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and we may conceive it to have been not unintentional, on the part of the inspired historian, that the very first mention, which occurs in his narrative, of Christians as a connected body, should be accompanied by a clear indication of the principles of their union. Thus did the original Church become a model for all which succeeded it; and the steady continuance of its members in the doctrine and discipline of the Apostles, in the sacraments which their divine Master had ordained, and in a common form of devotion, stands upon record in the sacred volume, as if designed to teach us, that the disciples of Jesus Christ were to be separated from the world of the unbelievers; and that by these characteristic practices, each a pledge of mutual good offices, they were ever after to be united, as by an inviolable bond of affection.

In prosecution of the plan originally laid down, I have already considered Christian unity, as it should be exemplified in submission to the form of Church government established by the Apostles; and in the

maintenance of the one true faith, which they were commissioned to teach. I am now to examine, how far agreement in modes of worship is essential to its preser


It was to be expected, that he, who prayed so earnestly that his disciples might be one, would ordain some external rites or ceremonies, significant of their profession, their expectations, their high calling, and their solemn obligations; constituting a bond of union to themselves, as well as an outward sign of that union to others. For what can operate more strongly to preserve a religious association, than a common participation in some simple and affecting offices of devotion; which, unalterable in their signification, may remind the individuals of whom this association is composed, that they are all sharers in the same hopes and privileges, bound to the performance of the same duties, and thus distinguished from those around them? These, as ordinances of universal obligation, in every age and every country, were • See Note LVII. Appendix.

necessarily few and simple; but they were sufficient to instruct the household of faith, that all its members, however dispersed throughout the world, were travelling in the same road, and equipped in the same manner for their journey; that they must meet hereafter before one tribunal, and might live together in the eternal enjoyment of bliss and glory. These great objects thus secured, the daily wants and duties of each, the mode of keeping up in the minds of all a due sense of their holy profession, and of rendering the continual sacrifice of associated praise to him, who had d❝called them in one body," were left to be provided for by particular churches, as the circumstances of their members might seem to require. Thus, to the ordinances immediately of divine institution, by partaking in which every Christian was awakened to a sense of his fellowship with the whole society of believers, were added also others of human appointment; and these, as well as the former, were binding upon the conscience, because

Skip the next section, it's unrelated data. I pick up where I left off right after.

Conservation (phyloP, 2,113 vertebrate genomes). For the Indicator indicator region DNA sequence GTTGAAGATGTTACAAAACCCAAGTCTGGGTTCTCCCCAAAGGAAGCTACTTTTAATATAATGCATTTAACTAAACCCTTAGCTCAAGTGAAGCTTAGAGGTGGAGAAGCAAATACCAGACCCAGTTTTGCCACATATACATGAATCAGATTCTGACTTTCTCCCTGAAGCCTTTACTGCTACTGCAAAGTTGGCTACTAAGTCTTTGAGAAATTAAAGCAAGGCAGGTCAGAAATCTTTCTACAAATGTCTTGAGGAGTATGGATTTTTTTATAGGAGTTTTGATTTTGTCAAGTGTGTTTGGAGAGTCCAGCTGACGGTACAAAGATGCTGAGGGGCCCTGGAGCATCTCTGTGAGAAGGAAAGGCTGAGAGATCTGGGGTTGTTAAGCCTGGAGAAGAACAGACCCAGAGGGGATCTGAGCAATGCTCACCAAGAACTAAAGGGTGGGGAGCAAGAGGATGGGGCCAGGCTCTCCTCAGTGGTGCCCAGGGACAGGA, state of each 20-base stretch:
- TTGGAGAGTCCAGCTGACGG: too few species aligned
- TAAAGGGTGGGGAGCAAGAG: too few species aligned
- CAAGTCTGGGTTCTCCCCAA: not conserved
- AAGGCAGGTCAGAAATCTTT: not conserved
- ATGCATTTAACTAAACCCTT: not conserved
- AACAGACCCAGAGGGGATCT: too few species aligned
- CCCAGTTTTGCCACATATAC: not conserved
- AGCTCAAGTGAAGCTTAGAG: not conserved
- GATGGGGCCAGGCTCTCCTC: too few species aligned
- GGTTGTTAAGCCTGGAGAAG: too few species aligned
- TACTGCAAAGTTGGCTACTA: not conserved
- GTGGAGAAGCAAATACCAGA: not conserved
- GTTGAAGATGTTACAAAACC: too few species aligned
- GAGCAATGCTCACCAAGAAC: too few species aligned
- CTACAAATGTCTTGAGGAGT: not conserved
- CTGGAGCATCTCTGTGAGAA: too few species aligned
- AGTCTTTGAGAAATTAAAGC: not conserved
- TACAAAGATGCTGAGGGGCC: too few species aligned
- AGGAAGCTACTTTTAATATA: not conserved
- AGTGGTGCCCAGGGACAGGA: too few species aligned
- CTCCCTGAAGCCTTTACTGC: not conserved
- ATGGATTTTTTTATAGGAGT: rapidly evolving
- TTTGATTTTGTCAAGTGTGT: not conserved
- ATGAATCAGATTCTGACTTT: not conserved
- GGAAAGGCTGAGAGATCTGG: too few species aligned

d Col. iii. 15.

enjoined by that authority, to establish laws for its own preservation, and rules for the orderly conduct of its proceedings, which is essential to the existence of every society, civil or religious.

Of both these kinds of institutions the chapter before us gives an instance. It tells us, that those who joined themselves to the Apostles were baptized; and that being thus admitted unto "their fellowship," they continued stedfastly in breaking of "bread, and in prayers;" not only in a conformity to that mode of worship, appointed for their own particular Church; but also in partaking of that most holy mystery, here called "the breaking of bread," by which all Christians were to be especially distinguished. In considering, then, that particular branch of Christian unity, which the latter part of the text so clearly marks out, our inquiry will necessarily divide itself into two heads. We may first examine the duty of conforming to the particular ritual of that Church, to which we may happen to belong and, secondly, that agreement in the great dis



tinguishing features of Christian worship, which forms a visible bond of union, connecting all Churches throughout the world.

I. It has been already shewn, that the Church is a society constituted by God himself, that the true faith may be preserved, and the edification of its members duly provided for: and hence it follows, that, a power must be vested in the rulers of this society, to decree rites and ceremonies for the decent regulation of its public proceedings; since, otherwise, these important objects could not be attained.


The authority, thus inherent in the Church, has however its limits; it extends not to the enactment of f 66 any thing "trary to God's word written;" for that word is the depository of his will, and must be the rule of their conduct, who govern in his name. When this limit is not exceeded; when the Church cannot be justly charged with enjoining superstitious, profane, or antichristian rites or ceremonies; her members are g bound to conform to the f Article XX.

e See Note LVIII. Appendix. See Note LIX. Appendix.

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